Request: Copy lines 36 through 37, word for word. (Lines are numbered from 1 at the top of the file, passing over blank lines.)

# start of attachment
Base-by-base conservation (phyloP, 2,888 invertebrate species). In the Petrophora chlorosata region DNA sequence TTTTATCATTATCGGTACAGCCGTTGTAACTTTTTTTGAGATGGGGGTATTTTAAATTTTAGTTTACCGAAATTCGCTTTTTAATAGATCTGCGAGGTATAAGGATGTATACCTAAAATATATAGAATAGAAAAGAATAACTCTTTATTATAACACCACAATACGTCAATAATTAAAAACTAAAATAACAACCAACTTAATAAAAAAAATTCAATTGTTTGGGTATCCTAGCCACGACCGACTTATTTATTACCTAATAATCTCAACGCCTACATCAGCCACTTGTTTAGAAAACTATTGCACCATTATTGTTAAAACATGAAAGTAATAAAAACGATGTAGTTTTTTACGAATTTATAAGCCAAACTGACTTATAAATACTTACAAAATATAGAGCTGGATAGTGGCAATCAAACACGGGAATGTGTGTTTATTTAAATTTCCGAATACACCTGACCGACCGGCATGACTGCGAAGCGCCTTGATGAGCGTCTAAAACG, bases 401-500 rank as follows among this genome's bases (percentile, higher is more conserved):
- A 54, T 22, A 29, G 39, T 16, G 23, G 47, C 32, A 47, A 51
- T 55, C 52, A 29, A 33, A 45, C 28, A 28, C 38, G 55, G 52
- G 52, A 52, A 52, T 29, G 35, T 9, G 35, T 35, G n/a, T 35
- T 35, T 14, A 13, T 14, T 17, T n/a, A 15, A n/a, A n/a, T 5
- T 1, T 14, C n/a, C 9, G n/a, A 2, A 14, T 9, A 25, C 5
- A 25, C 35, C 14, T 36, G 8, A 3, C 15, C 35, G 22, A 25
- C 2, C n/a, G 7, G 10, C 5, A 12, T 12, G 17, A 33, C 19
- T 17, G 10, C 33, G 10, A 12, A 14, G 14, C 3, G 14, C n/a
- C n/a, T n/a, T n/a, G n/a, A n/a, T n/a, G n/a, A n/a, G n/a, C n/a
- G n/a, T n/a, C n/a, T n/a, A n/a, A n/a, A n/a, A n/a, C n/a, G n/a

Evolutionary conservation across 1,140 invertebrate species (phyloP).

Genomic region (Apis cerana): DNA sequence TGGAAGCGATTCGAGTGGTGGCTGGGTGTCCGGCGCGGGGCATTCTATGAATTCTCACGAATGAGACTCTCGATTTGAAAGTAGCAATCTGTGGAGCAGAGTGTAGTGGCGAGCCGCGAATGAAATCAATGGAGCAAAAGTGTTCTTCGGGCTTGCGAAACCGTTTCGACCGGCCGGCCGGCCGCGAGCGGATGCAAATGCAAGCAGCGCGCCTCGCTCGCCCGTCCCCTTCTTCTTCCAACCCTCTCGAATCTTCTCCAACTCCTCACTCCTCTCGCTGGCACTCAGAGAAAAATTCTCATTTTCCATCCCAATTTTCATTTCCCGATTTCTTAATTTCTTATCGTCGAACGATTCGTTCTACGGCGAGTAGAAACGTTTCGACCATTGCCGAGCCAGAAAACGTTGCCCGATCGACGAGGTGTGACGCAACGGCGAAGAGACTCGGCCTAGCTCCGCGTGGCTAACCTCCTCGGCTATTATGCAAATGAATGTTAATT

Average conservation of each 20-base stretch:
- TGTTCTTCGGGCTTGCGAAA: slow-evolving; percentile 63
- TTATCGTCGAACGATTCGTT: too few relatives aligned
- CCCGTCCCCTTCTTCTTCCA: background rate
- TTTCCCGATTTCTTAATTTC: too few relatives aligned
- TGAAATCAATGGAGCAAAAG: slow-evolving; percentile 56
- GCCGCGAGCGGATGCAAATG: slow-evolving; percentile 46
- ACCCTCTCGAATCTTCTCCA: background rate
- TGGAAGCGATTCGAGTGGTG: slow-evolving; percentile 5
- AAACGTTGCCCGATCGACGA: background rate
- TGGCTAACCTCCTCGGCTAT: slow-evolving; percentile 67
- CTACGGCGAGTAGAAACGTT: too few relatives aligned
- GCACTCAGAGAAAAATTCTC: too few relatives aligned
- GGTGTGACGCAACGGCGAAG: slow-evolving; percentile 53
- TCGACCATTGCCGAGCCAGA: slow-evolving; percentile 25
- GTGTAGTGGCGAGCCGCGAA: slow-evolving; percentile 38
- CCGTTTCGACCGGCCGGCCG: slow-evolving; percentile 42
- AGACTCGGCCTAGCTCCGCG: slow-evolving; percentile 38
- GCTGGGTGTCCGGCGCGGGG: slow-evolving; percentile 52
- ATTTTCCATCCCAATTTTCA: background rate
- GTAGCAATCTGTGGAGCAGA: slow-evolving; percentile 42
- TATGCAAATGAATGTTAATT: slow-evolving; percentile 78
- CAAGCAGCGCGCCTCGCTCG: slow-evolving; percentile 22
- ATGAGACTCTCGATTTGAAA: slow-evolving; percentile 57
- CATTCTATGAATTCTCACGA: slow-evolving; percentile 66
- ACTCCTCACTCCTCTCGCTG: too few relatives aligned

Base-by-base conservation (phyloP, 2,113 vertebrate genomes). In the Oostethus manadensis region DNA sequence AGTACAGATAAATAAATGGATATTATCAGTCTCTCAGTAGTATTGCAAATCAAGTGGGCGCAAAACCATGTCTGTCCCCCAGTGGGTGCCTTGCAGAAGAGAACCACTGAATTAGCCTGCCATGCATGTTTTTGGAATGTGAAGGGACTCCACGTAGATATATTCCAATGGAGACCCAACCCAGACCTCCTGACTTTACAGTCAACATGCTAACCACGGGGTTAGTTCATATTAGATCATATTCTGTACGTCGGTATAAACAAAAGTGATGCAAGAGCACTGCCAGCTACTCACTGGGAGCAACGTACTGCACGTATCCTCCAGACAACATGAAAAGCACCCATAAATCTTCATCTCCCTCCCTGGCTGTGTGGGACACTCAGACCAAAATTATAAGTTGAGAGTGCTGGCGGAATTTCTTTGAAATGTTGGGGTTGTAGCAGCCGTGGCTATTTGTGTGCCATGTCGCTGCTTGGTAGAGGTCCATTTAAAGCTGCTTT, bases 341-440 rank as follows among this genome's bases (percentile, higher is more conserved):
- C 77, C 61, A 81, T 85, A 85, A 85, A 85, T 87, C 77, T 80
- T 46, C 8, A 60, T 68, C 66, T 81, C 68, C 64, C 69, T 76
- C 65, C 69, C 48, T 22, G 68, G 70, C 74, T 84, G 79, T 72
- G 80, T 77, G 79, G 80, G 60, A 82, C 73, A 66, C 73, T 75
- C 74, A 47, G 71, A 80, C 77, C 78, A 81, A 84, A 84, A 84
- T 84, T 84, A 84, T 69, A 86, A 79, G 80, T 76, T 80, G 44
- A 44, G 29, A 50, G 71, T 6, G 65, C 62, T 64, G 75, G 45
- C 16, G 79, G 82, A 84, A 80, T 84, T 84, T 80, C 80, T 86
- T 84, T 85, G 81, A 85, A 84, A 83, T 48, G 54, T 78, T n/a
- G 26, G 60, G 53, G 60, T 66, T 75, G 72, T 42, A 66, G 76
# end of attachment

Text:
- CAAGCAGCGCGCCTCGCTCG: slow-evolving; percentile 22
- ATGAGACTCTCGATTTGAAA: slow-evolving; percentile 57